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Here are some thoughts about our upcoming music

Beethoven and the Nazis

Or how the power of his music was used in World War II

 

It seems rather obvious that Beethoven who wrote that “All people become brothers” in his 9th symphony and wrote an opera Fidelio where Florestan is a political prisoner (and wrote a heroic symphony, No. 3, dedicated to the ideals of the French revolution) would be opposed to Hitler and the Nazi plans of world conquest and racial cleansing.  What is less known is that his music was used by the allies against the Nazis, broadcast both in the free world and in occupied parts of Europe.

 

First: “Fidelio” was (often) performed in the free world and broadcast in occupied countries as a symbol of resistance to tyranny.

  In the opera Leonore, to save her husband Florestan, a political prisoner, disguises herself as a young man named Fidelio, gets a job in the prison and eventually discovers him in a dungeon.  When the evil governor Don Pizarro orders Florestan to be murdered, she reveals herself as his wife, flings herself in front of him as a human shield, and pulls out a gun.  Fortunately a minister of the king arrives in the nick of time to restore justice. Note the text of the final chorus. ”Thanks, thanks, and all hail! To him who comes our chains to sunder. Justice comes, at length, to give us long-lost liberty!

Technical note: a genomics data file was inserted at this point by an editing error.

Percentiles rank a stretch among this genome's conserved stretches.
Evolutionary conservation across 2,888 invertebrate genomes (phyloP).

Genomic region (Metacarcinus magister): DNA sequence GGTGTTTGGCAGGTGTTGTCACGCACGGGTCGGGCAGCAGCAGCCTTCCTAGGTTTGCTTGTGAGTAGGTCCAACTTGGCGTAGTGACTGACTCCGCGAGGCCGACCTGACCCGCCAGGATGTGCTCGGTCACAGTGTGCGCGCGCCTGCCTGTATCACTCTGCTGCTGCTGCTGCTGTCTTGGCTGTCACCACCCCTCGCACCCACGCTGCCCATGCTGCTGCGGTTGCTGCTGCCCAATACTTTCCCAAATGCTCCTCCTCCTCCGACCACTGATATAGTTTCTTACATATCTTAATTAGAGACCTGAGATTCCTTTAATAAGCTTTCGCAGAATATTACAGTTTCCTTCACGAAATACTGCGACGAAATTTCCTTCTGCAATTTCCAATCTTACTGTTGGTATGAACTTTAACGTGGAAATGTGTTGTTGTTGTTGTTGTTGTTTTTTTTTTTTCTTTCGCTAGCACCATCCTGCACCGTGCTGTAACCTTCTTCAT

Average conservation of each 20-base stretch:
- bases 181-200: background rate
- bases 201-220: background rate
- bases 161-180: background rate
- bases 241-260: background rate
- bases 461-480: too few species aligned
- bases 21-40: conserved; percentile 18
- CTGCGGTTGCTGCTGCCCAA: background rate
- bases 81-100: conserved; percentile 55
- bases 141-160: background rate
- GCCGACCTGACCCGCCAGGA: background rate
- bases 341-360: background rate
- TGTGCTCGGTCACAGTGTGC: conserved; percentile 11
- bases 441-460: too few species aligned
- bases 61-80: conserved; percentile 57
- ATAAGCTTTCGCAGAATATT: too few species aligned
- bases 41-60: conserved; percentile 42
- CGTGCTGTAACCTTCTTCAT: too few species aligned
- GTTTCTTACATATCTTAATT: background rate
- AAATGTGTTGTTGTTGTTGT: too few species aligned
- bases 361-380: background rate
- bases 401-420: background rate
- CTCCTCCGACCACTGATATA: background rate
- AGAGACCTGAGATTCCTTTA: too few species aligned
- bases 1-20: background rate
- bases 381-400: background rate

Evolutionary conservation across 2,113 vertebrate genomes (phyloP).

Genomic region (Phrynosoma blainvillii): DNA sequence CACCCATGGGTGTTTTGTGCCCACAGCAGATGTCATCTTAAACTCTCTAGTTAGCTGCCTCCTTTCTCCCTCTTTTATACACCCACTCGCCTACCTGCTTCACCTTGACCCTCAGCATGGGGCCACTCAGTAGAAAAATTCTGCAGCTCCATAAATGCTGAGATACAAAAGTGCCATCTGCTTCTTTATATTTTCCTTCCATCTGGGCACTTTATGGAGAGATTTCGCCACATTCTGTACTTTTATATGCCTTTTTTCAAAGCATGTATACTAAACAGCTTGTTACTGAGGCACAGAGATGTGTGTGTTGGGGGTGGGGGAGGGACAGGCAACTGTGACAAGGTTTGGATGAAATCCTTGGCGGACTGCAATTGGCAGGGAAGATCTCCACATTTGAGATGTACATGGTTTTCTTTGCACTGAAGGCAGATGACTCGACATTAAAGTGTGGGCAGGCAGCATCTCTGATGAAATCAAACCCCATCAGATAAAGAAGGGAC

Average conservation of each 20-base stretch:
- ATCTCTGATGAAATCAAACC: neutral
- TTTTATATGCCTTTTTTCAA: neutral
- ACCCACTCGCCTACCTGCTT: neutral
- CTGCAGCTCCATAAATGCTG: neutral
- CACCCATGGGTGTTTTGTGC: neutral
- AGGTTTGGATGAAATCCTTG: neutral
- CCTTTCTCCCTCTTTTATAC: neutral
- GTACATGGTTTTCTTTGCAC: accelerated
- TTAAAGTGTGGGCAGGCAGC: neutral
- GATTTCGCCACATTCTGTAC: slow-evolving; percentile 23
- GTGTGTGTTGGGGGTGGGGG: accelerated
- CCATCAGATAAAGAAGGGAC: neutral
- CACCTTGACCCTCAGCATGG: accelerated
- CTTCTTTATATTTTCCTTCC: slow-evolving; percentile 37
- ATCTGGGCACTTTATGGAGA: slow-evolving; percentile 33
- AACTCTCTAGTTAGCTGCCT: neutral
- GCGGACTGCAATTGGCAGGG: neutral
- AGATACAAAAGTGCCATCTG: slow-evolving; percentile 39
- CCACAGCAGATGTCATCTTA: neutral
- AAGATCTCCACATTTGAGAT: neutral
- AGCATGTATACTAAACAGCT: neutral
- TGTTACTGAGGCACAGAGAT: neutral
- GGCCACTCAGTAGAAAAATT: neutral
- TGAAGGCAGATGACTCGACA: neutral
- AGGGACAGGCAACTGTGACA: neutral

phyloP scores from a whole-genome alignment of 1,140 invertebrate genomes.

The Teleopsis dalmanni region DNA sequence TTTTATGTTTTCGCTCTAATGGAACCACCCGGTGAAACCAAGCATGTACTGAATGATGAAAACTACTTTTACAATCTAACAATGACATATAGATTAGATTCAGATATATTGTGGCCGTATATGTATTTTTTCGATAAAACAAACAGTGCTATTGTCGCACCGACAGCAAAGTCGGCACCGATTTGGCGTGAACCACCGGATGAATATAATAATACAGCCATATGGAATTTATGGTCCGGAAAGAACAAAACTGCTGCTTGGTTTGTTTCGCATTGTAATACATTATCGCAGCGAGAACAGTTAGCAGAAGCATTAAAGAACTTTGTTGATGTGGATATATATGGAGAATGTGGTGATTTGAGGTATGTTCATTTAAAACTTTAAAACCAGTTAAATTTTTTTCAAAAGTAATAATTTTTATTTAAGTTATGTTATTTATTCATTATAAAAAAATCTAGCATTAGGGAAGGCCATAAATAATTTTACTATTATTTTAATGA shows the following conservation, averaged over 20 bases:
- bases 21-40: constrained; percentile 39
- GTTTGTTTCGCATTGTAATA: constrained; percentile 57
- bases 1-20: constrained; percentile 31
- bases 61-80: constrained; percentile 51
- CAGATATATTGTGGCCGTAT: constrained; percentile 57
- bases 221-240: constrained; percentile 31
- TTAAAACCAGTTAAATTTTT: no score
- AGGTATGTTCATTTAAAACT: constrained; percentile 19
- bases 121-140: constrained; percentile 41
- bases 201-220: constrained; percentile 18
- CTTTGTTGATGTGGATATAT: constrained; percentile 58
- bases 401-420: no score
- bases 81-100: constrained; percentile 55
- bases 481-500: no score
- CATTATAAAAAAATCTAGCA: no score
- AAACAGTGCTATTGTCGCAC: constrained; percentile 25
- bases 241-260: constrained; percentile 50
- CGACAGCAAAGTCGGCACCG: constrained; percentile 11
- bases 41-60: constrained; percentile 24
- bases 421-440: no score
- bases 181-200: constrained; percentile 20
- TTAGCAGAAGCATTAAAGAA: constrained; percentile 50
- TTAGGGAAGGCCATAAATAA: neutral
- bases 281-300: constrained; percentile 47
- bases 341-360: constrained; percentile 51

Second: Beethoven’s 5th Symphony begins with 3 short notes and one long note.  The Morse code symbol for the letter V (victory)

  The 5th was broadcast as a code to the resistance in Nazi occupied countries and on September 9, 1943 to celebrate the fall of Mussolini, the NBC Symphony had a special broadcast or the first movement as part one of a 3 part victory concert.

  The second part was a special broadcast of the whole 5th symphony on May 18, 1945 to celebrate Victory in Europe and part 3 was a special broadcast of the Eroica (Symphony no 3) (and the Star spangled Banner) on September 1 1945 to commemorate the end of World War II.